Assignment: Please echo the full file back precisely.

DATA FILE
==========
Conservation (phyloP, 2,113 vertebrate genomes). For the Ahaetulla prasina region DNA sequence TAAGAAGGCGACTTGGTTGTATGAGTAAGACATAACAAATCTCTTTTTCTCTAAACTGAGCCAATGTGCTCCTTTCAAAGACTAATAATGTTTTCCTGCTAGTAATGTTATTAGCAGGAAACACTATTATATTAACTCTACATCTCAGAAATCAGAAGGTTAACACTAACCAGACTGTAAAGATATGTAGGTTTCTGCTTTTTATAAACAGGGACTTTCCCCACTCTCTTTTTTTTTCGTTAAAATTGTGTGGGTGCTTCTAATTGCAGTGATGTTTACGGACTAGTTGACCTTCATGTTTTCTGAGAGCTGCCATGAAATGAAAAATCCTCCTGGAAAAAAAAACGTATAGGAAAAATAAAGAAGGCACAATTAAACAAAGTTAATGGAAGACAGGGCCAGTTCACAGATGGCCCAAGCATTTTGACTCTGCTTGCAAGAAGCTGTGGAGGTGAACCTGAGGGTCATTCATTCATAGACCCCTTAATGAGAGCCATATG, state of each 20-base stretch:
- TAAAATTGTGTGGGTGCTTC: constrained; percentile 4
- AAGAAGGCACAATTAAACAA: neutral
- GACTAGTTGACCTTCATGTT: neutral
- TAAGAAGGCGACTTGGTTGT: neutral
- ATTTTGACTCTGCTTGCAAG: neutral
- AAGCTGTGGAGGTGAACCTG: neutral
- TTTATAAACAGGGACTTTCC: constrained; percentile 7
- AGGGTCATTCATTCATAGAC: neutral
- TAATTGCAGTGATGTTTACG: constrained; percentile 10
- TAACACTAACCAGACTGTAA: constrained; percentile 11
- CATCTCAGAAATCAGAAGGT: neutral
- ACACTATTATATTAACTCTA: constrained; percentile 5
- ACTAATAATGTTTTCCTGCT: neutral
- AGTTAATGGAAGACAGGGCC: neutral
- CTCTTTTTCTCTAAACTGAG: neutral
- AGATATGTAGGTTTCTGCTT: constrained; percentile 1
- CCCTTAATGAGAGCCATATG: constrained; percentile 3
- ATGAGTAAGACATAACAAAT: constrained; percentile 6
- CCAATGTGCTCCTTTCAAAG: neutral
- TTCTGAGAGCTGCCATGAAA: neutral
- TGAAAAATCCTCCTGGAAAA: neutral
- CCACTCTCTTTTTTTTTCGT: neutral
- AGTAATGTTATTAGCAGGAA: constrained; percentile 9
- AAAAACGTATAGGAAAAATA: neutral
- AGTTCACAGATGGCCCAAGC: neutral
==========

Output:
Conservation (phyloP, 2,113 vertebrate genomes). For the Ahaetulla prasina region DNA sequence TAAGAAGGCGACTTGGTTGTATGAGTAAGACATAACAAATCTCTTTTTCTCTAAACTGAGCCAATGTGCTCCTTTCAAAGACTAATAATGTTTTCCTGCTAGTAATGTTATTAGCAGGAAACACTATTATATTAACTCTACATCTCAGAAATCAGAAGGTTAACACTAACCAGACTGTAAAGATATGTAGGTTTCTGCTTTTTATAAACAGGGACTTTCCCCACTCTCTTTTTTTTTCGTTAAAATTGTGTGGGTGCTTCTAATTGCAGTGATGTTTACGGACTAGTTGACCTTCATGTTTTCTGAGAGCTGCCATGAAATGAAAAATCCTCCTGGAAAAAAAAACGTATAGGAAAAATAAAGAAGGCACAATTAAACAAAGTTAATGGAAGACAGGGCCAGTTCACAGATGGCCCAAGCATTTTGACTCTGCTTGCAAGAAGCTGTGGAGGTGAACCTGAGGGTCATTCATTCATAGACCCCTTAATGAGAGCCATATG, state of each 20-base stretch:
- TAAAATTGTGTGGGTGCTTC: constrained; percentile 4
- AAGAAGGCACAATTAAACAA: neutral
- GACTAGTTGACCTTCATGTT: neutral
- TAAGAAGGCGACTTGGTTGT: neutral
- ATTTTGACTCTGCTTGCAAG: neutral
- AAGCTGTGGAGGTGAACCTG: neutral
- TTTATAAACAGGGACTTTCC: constrained; percentile 7
- AGGGTCATTCATTCATAGAC: neutral
- TAATTGCAGTGATGTTTACG: constrained; percentile 10
- TAACACTAACCAGACTGTAA: constrained; percentile 11
- CATCTCAGAAATCAGAAGGT: neutral
- ACACTATTATATTAACTCTA: constrained; percentile 5
- ACTAATAATGTTTTCCTGCT: neutral
- AGTTAATGGAAGACAGGGCC: neutral
- CTCTTTTTCTCTAAACTGAG: neutral
- AGATATGTAGGTTTCTGCTT: constrained; percentile 1
- CCCTTAATGAGAGCCATATG: constrained; percentile 3
- ATGAGTAAGACATAACAAAT: constrained; percentile 6
- CCAATGTGCTCCTTTCAAAG: neutral
- TTCTGAGAGCTGCCATGAAA: neutral
- TGAAAAATCCTCCTGGAAAA: neutral
- CCACTCTCTTTTTTTTTCGT: neutral
- AGTAATGTTATTAGCAGGAA: constrained; percentile 9
- AAAAACGTATAGGAAAAATA: neutral
- AGTTCACAGATGGCCCAAGC: neutral